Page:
Tuberculosis: discovery of an ancestral lineage in the African Great Lakes region


Two exceptional strains of tuberculosis, isolated from East African patients with multi-resistant forms of the disease, have been discovered thanks to the use of a new molecular test, Deeplex-MycTB1 . These strains belong to a so far unknown bacterial lineage, apparently limited to the African Great Lakes region. Genome analyses show that this lineage originated from an ancestral phylum which predates the branching point shared by all other lineages of common tuberculosis strains known to date. This discovery reinforces the hypothesis of an East African origin for the tuberculosis bacillus, which remains the main cause of death from infectious causes, and provides additional molecular clues about the evolution towards a pathogenic lifestyle. This work, carried out by an international team led by researchers from the Lille Centre for Infection and Immunity (CNRS/Inserm/Institut Pasteur de Lille/Université de Lille/CHU de Lille), is published on June 9th 2020 in Nature Communications.

  • 1Deeplex-MycTB is an antibiotic resistance prediction test for Mycobacterium tuberculosis developed by GenoScreen in collaboration with Dr Philip Supply.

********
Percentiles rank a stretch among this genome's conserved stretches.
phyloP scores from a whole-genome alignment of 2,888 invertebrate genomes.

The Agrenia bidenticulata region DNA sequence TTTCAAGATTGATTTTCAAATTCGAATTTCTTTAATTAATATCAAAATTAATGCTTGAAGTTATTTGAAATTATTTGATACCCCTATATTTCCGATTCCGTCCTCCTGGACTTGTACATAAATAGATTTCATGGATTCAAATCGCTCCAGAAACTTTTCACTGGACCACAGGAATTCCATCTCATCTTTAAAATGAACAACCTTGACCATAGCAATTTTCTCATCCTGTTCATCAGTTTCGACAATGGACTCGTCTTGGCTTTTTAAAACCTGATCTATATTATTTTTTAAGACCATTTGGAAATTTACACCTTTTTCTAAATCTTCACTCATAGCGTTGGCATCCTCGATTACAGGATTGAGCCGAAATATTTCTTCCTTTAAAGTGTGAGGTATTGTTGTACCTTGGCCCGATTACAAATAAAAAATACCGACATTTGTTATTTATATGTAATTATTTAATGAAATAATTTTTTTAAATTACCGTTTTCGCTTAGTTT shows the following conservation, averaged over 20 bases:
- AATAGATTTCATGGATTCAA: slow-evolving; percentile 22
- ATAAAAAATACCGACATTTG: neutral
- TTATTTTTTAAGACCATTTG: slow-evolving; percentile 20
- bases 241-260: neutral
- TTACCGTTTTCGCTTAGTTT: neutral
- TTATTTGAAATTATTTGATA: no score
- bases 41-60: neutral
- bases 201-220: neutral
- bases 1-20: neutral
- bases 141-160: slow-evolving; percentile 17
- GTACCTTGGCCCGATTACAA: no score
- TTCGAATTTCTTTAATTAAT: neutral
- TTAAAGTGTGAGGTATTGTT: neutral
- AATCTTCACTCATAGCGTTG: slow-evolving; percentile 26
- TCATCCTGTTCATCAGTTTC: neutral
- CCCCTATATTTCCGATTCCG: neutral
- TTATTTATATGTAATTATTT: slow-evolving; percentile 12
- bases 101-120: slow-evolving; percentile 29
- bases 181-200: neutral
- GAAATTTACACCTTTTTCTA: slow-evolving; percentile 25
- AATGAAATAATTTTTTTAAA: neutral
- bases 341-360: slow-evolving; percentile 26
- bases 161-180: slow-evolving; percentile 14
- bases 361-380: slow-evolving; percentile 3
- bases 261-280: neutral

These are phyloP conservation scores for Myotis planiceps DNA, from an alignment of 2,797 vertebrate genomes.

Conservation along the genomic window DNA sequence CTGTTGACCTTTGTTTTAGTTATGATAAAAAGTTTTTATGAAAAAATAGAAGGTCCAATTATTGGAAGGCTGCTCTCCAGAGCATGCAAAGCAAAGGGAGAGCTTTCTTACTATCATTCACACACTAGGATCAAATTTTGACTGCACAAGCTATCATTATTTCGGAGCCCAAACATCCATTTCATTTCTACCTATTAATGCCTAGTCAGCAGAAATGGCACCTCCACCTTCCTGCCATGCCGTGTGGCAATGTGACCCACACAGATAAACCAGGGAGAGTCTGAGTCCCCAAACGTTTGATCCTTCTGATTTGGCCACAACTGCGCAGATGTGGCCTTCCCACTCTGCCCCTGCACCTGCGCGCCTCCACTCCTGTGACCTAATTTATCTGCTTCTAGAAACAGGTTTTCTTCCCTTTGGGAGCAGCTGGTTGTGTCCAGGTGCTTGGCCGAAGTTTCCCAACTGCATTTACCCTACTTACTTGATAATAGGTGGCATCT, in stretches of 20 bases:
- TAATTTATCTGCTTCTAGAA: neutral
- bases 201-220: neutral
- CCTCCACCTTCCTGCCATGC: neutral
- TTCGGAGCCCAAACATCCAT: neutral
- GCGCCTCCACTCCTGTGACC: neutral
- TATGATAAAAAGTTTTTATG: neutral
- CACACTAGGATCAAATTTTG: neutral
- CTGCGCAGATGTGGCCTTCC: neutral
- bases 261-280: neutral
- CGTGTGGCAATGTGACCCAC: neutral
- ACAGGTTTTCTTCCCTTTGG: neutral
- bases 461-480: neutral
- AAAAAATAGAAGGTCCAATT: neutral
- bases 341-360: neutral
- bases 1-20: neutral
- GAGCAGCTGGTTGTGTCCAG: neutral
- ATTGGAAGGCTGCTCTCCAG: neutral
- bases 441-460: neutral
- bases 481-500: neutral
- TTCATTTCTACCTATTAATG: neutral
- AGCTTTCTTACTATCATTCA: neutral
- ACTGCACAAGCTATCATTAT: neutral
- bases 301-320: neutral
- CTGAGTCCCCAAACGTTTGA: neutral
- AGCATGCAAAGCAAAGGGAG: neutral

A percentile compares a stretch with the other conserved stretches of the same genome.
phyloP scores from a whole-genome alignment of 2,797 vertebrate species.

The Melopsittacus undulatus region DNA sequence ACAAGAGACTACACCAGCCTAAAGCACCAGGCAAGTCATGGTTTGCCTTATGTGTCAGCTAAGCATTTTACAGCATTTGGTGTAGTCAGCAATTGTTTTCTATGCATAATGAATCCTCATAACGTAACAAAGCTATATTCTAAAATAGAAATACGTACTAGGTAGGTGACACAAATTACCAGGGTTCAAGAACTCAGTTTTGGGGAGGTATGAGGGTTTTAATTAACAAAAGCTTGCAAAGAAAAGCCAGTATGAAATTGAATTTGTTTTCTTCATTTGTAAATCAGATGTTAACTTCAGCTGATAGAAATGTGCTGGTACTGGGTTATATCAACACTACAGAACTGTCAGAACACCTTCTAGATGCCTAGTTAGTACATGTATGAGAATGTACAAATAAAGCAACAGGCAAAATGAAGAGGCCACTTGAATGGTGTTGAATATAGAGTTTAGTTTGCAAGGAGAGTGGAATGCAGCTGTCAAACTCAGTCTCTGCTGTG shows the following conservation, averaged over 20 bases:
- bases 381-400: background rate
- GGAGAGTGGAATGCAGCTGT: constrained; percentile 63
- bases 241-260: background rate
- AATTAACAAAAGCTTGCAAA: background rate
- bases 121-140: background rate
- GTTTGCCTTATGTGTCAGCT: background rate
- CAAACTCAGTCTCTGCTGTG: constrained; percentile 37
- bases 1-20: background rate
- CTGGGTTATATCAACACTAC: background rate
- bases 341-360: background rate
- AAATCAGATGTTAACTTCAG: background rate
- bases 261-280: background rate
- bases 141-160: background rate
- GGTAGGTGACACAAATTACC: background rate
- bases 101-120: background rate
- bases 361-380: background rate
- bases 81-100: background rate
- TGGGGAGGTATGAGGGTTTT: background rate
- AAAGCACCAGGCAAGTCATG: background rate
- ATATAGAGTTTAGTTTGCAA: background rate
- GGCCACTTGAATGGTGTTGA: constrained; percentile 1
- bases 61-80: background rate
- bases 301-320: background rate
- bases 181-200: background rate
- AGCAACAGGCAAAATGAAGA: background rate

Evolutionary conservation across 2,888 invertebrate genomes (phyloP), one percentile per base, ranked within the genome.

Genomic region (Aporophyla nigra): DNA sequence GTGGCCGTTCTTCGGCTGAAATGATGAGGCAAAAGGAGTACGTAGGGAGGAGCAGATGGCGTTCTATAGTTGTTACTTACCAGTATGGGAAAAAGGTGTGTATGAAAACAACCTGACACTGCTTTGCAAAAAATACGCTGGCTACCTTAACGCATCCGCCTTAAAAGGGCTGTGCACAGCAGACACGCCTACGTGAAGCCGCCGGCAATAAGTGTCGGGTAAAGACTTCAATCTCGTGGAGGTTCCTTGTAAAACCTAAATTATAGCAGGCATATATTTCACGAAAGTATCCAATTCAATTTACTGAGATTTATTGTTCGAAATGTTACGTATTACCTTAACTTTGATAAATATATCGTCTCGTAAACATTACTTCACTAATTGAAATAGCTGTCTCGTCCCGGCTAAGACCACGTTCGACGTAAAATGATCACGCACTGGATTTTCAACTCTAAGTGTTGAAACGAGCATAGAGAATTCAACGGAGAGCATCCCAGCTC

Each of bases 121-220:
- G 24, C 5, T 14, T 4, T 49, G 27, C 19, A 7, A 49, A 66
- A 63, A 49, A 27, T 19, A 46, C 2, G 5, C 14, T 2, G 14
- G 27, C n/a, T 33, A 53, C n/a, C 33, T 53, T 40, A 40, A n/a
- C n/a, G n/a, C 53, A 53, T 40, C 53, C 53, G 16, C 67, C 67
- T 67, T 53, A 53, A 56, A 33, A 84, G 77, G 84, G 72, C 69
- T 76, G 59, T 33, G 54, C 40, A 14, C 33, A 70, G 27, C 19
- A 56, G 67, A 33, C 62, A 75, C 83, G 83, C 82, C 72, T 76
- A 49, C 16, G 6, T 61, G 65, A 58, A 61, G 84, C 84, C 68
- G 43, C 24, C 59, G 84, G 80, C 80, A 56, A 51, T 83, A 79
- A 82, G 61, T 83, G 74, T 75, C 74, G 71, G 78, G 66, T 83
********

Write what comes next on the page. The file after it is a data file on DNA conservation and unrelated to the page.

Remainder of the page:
A sister lineage of the Mycobacterium tuberculosis complex discovered in the African Great Lakes region. Jean Claude Semuto Ngabonziza, Chloé Loiseau, Michael Marceau, Agathe Jouet, Fabrizio Menardo, Oren Tzfadia, Rudy Antoine, Esdras Belamo Niyigena, Wim Mulders, Kristina Fissette, Maren Diels, Cyril Gaudin, Stéphanie Duthoy, Willy Ssengooba, Emmanuel André, Michel K Kaswa, Yves Mucyo Habimana, Daniela Brites, Dissou Affolabi, Jean Baptiste Mazarati, Bouke Catherine de Jong, Leen Rigouts, Sebastien Gagneux, Conor Joseph Meehan, Philip Supply. June 9, 2020, Nature Communications. DOI : 10.1038/s41467-020-16626-6


Philip Supply
CNRS researcher
Alexiane Agullo
CNRS press officer